Hua and Reiner in their paper titled "Automorphisms of the unimodular group" have established what will be the commutator subgroup of $\mathrm{GL}_n(\mathbb{Z})$, $\forall n\geq 0$. I have understood their proof and tried to get a result when $\mathbb{Z}$ is replaced by a PID with unity $R$. Even for the $n \leq 3$ I could not find the commutator subgroups (of course for $n =1$, they are the units in the PID). The difficulty arises because of the existence of units which are not $1$ or $-1$.

I would be obliged if I get any help in this direction or some references, where my question already has an answer. Thank you.

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    $\begingroup$ For $n\ge 3$, every elementary matrix is a commutator ($[e_{ij}(1),e_{jk}(s)]=e_{ik}(s)$) and $\mathrm{SL}_n$ of a PID is generated by elementary matrices, so the determinant yields the abelianization. So it remains only $n=2$ to consider. For $n=2$, when the PID is Euclidean then generation by elementary matrices also holds, but I'm not sure in general, and in any case the commutator formula does not apply. $\endgroup$
    – YCor
    Apr 2 at 9:22
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    $\begingroup$ Related: mathoverflow.net/questions/59884/… $\endgroup$ Apr 2 at 9:42
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    $\begingroup$ Yes, I made no claim for $n=2$. For a Euclidean PID, $\mathrm{SL}_2(R)$ is generated by elementary matrices, but as you mention with $R=\mathbf{Z}$, unipotents need not be in the derived subgroup. $\endgroup$
    – YCor
    Apr 2 at 11:19
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    $\begingroup$ So for $n\ge 1$ and a PID $R$, the determinant gives a surjective homomorphism from the abelianization of $\mathrm{GL}_n(R)$ to $R^\times$, whose kernel is trivial for $n\neq 2$. For $n=2$, when $R$ is also Euclidean, it still holds that the kernel is an elementary abelian 2-group (namely a quotient of $R/2R$). $\endgroup$
    – YCor
    Apr 2 at 11:30
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    $\begingroup$ If $R$ is a Euclidean domain and has an invertible element $s$ such that $1-s$ is invertible, then all elementary matrices are commutators. This applies to $R=k[t]$ whenever $k$ is a field with $|k|>2$. As regards $R=\mathbf{F}_2[t]$, the abelianization of $\mathrm{GL}_2(R)$ is a free $\mathbf{F}_2$-module of infinite rank (as seen from the usual amalgam decomposition). $\endgroup$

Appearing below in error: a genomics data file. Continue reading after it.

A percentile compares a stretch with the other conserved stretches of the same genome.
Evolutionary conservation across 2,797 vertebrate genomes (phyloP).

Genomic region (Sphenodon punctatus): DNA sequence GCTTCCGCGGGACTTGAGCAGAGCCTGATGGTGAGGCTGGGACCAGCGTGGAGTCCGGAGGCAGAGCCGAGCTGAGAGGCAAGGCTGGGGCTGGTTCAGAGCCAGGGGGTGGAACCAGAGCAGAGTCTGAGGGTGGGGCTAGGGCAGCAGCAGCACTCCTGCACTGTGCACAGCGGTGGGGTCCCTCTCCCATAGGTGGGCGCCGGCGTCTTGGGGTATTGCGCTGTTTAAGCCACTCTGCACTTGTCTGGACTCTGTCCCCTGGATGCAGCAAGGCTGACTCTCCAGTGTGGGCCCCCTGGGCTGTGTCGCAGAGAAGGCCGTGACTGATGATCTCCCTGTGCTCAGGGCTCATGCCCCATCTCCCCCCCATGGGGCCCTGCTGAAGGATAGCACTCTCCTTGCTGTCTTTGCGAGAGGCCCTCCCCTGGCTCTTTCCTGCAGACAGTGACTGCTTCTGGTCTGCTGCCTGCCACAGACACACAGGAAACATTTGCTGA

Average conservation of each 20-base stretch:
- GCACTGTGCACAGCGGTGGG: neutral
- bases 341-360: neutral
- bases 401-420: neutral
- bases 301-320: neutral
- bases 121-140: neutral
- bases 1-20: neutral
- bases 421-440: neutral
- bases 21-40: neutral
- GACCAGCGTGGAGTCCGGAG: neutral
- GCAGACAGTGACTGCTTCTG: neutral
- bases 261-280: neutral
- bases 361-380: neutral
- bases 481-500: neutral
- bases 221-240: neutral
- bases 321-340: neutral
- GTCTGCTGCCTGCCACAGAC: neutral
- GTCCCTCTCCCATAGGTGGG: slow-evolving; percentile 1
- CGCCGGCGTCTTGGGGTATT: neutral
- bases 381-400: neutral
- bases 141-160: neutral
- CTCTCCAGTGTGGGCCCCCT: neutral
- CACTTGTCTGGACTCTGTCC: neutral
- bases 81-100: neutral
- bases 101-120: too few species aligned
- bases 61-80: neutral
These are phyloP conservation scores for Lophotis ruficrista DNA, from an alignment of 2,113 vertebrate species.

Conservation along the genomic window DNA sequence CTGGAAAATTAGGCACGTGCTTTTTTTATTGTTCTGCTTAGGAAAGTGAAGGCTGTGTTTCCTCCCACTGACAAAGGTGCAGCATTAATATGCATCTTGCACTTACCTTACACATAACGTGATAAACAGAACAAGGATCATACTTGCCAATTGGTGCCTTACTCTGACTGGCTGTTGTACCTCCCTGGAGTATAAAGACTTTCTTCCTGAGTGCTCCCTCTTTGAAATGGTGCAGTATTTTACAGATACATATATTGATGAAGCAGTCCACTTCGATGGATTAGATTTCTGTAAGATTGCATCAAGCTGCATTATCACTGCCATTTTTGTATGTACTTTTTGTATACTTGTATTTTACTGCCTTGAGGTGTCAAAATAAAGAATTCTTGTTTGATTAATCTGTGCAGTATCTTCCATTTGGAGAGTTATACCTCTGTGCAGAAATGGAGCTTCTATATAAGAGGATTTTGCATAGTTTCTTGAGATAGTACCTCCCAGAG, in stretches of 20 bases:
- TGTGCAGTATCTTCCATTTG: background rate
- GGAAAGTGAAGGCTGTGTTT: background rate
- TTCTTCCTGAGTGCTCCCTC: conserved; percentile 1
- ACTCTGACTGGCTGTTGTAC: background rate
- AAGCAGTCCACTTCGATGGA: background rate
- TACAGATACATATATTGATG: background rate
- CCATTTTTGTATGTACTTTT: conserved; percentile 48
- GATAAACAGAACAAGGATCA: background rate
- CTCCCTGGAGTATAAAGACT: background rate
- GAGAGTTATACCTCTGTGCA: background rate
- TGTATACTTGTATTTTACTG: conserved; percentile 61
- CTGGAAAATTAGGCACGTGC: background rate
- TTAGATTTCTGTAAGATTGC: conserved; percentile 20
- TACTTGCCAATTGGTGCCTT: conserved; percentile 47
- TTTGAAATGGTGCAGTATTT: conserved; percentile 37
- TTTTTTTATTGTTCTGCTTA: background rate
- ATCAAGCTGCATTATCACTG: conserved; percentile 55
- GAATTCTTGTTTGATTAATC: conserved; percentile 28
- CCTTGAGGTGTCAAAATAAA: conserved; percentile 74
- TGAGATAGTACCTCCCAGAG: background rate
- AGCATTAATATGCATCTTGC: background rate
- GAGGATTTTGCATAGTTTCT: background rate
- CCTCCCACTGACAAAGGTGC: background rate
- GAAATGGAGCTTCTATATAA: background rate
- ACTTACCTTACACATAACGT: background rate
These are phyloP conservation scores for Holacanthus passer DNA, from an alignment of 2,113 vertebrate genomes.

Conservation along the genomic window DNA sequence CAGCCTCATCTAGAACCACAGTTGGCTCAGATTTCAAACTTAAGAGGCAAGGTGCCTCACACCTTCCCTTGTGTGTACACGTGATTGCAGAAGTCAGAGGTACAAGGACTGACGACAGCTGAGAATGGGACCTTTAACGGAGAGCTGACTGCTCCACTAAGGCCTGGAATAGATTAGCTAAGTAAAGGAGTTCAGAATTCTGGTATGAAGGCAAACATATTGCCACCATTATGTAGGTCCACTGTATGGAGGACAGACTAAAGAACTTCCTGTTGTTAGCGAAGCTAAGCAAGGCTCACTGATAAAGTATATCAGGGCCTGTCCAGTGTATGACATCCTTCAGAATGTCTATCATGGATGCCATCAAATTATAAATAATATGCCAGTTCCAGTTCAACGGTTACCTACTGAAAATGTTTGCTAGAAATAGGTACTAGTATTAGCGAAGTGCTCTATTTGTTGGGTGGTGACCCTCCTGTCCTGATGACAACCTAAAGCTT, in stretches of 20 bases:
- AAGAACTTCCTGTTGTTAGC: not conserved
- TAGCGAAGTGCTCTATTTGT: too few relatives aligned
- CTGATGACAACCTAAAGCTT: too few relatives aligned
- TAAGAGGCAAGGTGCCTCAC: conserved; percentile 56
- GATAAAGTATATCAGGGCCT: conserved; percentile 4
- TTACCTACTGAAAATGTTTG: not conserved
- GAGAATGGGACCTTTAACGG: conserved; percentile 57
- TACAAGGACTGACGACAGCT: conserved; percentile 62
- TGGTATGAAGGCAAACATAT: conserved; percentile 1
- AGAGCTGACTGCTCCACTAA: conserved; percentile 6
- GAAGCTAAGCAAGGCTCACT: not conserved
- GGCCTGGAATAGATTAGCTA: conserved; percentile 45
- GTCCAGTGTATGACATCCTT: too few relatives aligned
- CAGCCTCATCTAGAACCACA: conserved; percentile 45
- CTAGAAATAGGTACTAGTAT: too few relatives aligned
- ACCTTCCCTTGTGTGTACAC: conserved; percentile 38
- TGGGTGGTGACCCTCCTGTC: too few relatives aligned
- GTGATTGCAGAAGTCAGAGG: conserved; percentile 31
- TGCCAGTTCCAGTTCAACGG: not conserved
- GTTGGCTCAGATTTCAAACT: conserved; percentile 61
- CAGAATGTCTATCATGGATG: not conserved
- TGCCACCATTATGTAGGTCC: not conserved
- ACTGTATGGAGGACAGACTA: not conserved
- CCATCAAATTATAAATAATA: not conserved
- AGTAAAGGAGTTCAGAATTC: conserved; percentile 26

– YCor
    Apr 2 at 11:43

1 Answer 1


This answer provides references for the facts mentioned in the comments of YCor. More on this topic can be found in [2, Section 9].

For $R$ a unital ring, we denote by $\text{E}_n(R)$ the subgroup of $\text{GL}_n(R)$ generated by all the transvections $$e_{ij}(r) = I_n + r \epsilon_{ij}$$ (a.k.a the elementary matrices over $R$) with $r \in R, 1\le i \neq j \le n$ and where $I_n$ is identity matrix and $\epsilon_{ij}$ is the matrix whose $(i,j)$-entry is $1$ while all its other entries are zero.

Claim. Let $R$ be a unital ring of finite stable rank $\text{sr(R)}$. Then we have $$[\text{GL}_n(R), \text{GL}_n(R)] = \text{E}_n(R)$$ for every $n > \text{sr}(R)$.

Proof. This follows for instance from Vaserstein's Injective Stability Theorem [4, Theorem 10.15].

Corollary. Let $R$ be a commutative and unital ring of Krull dimension at most $1$, e.g., a principal ideal domain. Then $[\text{GL}_n(R), \text{GL}_n(R)] = \text{E}_n(R)$ for every $n > 2$.

Proof. As the stable rank of a commutative and unital ring of Krull dimension at most $d$, is at most $d + 1$ [3, Corollary 2.3], the result follows from the previous claim.

For $n = 2$, Section 9 of P. M. Cohn's [2] contains a wealth of valuable results.

For instance, it follows from [2, Proposition 9.2] that $$[\text{GL}_2(R), \text{GL}_2(R)] = \text{E}_2(R)$$ if $R$ is Euclidean and $1$ is the sum of two units of $R$, e.g., if $R$ is any of the following rings:

  • $\mathbb{Z}[\frac{1}{2n}]$ where $n \in \mathbb{N}_{> 0}$,
  • $\mathbb{Z}_{(p)} = \{ \frac{m}{n} \, \vert \, m,n \in \mathbb{Z}, \text{gcd}(n, p) = 1 \}$ for $p$ an odd prime number,
  • $\mathbb{Z}_p$, the ring of $p$-adic integers for $p$ an odd prime number,
  • the ring $k[X]$ of univariate polynomials over $k$ where $k$ is a field with at least $3$ elements; see how this result changes when $k$ is $\mathbb{F}_2$, the field with two elements, in this related post.
  • $\mathbb{Z}[e^{\frac{2i \pi}{3}}]$, the ring of Eisenstein integers.

Among other interesting results, Cohn's generalization [2, Theorem 9.4 and subsequent remark] of the result of Hua and Reiner [1] is particularly relevant: we have $$\text{E}_2(R)/[\text{GL}_2(R), \text{GL}_2(R)] \simeq R/N$$ where $N$ is the ideal of $R$ generated by all the elements of the form $1 - \alpha$ with $\alpha \in \text{GL}_1(R)$, provided $R$ is quasi-free. Quasi-free rings in the sense of Cohn encompass the class of discretely normed rings which contains in particular $\mathbb{Z}$, the rings of rational integers and $\mathbb{Z}[i]$, the rings of Gaussian integers. If $R$ is any of these last two rings then the quotient group $$\text{SL}_2(R)/[\text{GL}_2(R), \text{GL}_2(R)] = \text{E}_2(R)/[\text{GL}_2(R), \text{GL}_2(R)]$$ has two elements, which is Hua and Reiner's result [1] when specializing $R$ to $\mathbb{Z}$.

  • [1] L. Hua and I. Reiner, "Automorphisms of the unimodular group", 1951.
  • [2] P. M. Cohn, "On the structure of the $GL_2$ of a ring", 1966.
  • [3] R. Heitmann, "Generating non-Noetherian modules efficiently", 1984.
  • [4] B. Magurn, "An algebraic introduction to $K$-theory", 2002.

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